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Low FODMAP Top Tips

Sasha spoke to Amanda Bishop (moderator of Low FODMAP UK Facebook group) and here's a summary of Amanda's top tips.

Take home message... 


IBS doesn’t mean you can’t have a social life or have to eat rabbit food forever. Making small, sustainable changes for better, long-term outcomes are possible with foods that you like and are safe to eat. Food is more than just nutrients, food is an experience... food is happiness. 

Sasha, our Chief Scientific Officer at Field Doctor, had the great pleasure of speaking with Amanda Bishop, one of the moderators of the Low FODMAP UK Facebook group. Amanda is living with IBS and has been following the low FODMAP diet for a long time.


Here are some of the highlights from their chat if you don't have time to listen to the full chat.... 


  • Benefits of joining low FODMAP communities

- not feeling alone

- getting support

- a safe space

- reference to MONASH guidelines

- dispels confusion of low FODMAP diet

  • Only follow a low FODMAP diet through the advice from a GP or Registered Dietitian. It’s not for everyone. The NICE guidelines advices to seek the support from a Low FODMAP trained Registered Dietitian.
  • Don’t rush! Plan, prep, and get familiar with the diet. You don’t need to cut out lots of foods which may lead to over restriction.
  • The key is a healthy, nutritious, diverse dietary intake.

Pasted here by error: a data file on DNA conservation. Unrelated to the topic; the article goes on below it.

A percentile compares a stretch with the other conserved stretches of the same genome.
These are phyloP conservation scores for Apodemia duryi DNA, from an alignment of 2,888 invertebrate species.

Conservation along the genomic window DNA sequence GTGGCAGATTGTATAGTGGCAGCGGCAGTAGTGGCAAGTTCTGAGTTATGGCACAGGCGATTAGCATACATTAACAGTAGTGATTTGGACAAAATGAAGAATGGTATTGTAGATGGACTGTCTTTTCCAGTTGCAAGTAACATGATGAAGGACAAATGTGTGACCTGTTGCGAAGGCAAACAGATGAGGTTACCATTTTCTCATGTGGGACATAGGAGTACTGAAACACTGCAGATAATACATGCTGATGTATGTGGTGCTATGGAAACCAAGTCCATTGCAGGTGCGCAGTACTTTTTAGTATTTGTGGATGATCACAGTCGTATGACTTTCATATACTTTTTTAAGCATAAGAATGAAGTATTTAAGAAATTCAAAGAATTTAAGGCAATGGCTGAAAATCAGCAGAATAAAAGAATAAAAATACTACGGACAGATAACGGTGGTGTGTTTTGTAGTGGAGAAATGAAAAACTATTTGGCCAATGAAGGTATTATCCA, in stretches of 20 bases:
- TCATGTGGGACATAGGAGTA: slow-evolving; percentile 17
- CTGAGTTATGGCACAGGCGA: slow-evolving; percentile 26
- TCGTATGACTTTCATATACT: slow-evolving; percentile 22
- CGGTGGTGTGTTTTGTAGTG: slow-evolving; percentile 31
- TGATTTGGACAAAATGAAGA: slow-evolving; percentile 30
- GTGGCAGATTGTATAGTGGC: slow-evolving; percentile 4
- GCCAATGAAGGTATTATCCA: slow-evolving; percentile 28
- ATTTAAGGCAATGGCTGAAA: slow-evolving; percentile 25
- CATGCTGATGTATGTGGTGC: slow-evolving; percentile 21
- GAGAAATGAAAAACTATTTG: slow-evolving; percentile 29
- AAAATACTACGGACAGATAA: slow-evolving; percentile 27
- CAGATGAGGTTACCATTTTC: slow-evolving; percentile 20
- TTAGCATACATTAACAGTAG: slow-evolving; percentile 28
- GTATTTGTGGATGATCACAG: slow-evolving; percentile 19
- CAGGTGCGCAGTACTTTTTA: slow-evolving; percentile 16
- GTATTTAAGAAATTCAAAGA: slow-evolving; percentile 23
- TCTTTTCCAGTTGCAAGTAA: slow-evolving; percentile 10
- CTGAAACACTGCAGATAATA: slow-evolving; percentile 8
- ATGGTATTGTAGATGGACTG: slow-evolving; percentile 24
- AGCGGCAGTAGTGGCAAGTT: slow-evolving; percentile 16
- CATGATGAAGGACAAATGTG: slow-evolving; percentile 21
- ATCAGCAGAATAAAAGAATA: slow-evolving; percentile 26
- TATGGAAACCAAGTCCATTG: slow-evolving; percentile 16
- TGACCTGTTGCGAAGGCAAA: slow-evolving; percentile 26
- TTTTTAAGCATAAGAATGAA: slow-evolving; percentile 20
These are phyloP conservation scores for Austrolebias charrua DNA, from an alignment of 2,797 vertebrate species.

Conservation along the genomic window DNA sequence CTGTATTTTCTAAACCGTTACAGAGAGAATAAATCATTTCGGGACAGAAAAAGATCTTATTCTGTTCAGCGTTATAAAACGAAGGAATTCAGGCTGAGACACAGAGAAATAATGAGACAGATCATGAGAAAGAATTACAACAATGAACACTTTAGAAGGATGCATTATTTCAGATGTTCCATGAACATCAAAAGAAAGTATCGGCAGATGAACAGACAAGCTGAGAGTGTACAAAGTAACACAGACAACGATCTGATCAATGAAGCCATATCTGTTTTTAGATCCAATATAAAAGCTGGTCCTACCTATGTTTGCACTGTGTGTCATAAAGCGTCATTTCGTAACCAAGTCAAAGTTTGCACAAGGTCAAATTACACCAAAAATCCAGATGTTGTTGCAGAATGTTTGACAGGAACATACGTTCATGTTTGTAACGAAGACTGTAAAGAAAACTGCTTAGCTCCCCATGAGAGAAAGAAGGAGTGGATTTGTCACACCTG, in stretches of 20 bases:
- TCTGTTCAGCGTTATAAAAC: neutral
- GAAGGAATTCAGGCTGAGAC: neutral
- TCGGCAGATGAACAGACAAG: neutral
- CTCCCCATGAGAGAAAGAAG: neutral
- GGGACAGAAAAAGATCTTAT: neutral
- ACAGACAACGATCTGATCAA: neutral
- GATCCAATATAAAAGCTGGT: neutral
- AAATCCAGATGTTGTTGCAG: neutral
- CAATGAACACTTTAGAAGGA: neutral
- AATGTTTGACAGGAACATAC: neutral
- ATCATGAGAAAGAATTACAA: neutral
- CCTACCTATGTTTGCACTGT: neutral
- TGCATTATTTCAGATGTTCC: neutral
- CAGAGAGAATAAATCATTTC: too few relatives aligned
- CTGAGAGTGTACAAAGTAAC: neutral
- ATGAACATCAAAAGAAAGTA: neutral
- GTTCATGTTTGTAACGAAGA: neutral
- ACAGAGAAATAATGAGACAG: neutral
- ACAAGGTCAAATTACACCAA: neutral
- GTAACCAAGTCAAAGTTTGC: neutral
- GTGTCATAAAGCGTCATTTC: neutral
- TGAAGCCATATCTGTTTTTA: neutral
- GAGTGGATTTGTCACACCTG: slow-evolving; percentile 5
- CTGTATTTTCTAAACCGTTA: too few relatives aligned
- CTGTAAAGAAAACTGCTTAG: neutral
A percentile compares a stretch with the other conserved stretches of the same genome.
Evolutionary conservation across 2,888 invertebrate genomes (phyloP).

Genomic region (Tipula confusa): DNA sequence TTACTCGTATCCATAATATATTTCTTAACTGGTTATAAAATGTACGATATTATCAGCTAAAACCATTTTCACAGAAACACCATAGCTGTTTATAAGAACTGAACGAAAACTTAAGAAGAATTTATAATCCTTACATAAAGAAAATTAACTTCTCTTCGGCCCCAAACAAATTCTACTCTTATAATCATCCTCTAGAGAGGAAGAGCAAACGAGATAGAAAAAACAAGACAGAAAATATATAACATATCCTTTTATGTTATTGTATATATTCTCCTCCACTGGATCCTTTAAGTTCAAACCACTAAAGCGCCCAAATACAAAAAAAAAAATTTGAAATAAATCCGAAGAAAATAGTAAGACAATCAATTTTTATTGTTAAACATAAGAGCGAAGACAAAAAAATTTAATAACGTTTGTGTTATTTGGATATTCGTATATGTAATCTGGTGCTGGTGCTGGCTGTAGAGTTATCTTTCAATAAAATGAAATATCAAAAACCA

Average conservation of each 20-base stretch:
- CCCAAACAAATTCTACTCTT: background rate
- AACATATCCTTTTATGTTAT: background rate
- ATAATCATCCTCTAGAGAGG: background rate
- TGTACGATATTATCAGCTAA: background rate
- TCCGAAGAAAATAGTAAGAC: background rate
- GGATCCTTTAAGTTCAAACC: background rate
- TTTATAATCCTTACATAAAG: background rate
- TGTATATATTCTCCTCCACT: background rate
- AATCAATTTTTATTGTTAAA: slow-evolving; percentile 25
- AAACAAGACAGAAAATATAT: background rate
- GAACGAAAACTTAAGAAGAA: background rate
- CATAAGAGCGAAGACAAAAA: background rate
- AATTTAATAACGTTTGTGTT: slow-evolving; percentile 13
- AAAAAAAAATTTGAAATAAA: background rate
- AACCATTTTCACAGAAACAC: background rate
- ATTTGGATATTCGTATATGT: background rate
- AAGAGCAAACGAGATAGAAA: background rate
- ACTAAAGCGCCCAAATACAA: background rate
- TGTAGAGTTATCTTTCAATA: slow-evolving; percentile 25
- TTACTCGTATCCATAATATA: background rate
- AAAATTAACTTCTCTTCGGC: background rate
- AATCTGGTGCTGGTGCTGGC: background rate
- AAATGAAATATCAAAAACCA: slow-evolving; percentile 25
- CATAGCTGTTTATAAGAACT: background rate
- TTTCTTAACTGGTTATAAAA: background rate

• Be mindful of MONASH App versus paper resources as with technology, the information on apps is typically more up to date.
  • How to ascertain if the advice is reliable in facebook group: Ensure they are healthcare professionals and that they are not giving biased advice
  • The group should be encouraging you to cook differently, and to properly label reading as IBS affects individuals differently.
  • Children must be seen by healthcare professional – they are still a growth stage and changes in food preferences may impact their relationship with food as an adult.
  • Asses that your diet is safe, doeable, and that it works as a family (if applicable).

Misconceptions of the low FODMAP diet


  • ''FODMAP = gluten free'' - You don’t need to eliminate gluten, just reduce the amount of gluten, and enjoying smaller portions could be fine. Unless you have been diagnosed with coeliac disease, gluten is safe to consume in the right amounts (and without the fructans). MONASH advises 2 slices of sourdough bread a day (that does not contain yeast or sugar).
  • ''Lactose-free'' means no dairy - Ensure you are aware of the difference between lactose intolerance versus an allergy to milk protein. Removing lactose or dairy completely is very restrictive. Some cheeses are low in lactose on the MONASH app and there are safe servings, it just depends on your individual symptoms.
  • It's a diet for life - Only 4-6 weeks are recommended for elimination of FODMAPs (not forever, this may change your gut health and gut bacteria) 
  • The reintroduction phase takes forever. It's important to introduce individual foods to help you to understand your triggers but there may be some foods that don't work for you so don't get stuck on those. It's most important to get back to as varied diet as possible and you can revisit some failed challenges in a few months.

 Top Tips


  • Plan ahead - There is no need to rush, compare what you would normally eat, switch out high FODMAP, batch cook if possible 
  • Get familiar with diet from MONASH perspective - Check the amounts, check against MONASH amounts versus original recipe 
  • Don’t feel like you’re doing it alone, IBS can be a debilitating disease, find support networks that work for you 

Mei Wan BSc (Hons), RD, MBDA

HCPC Registered Dietitian & Nutritionist

IG: @dietitian.mei

For further information 

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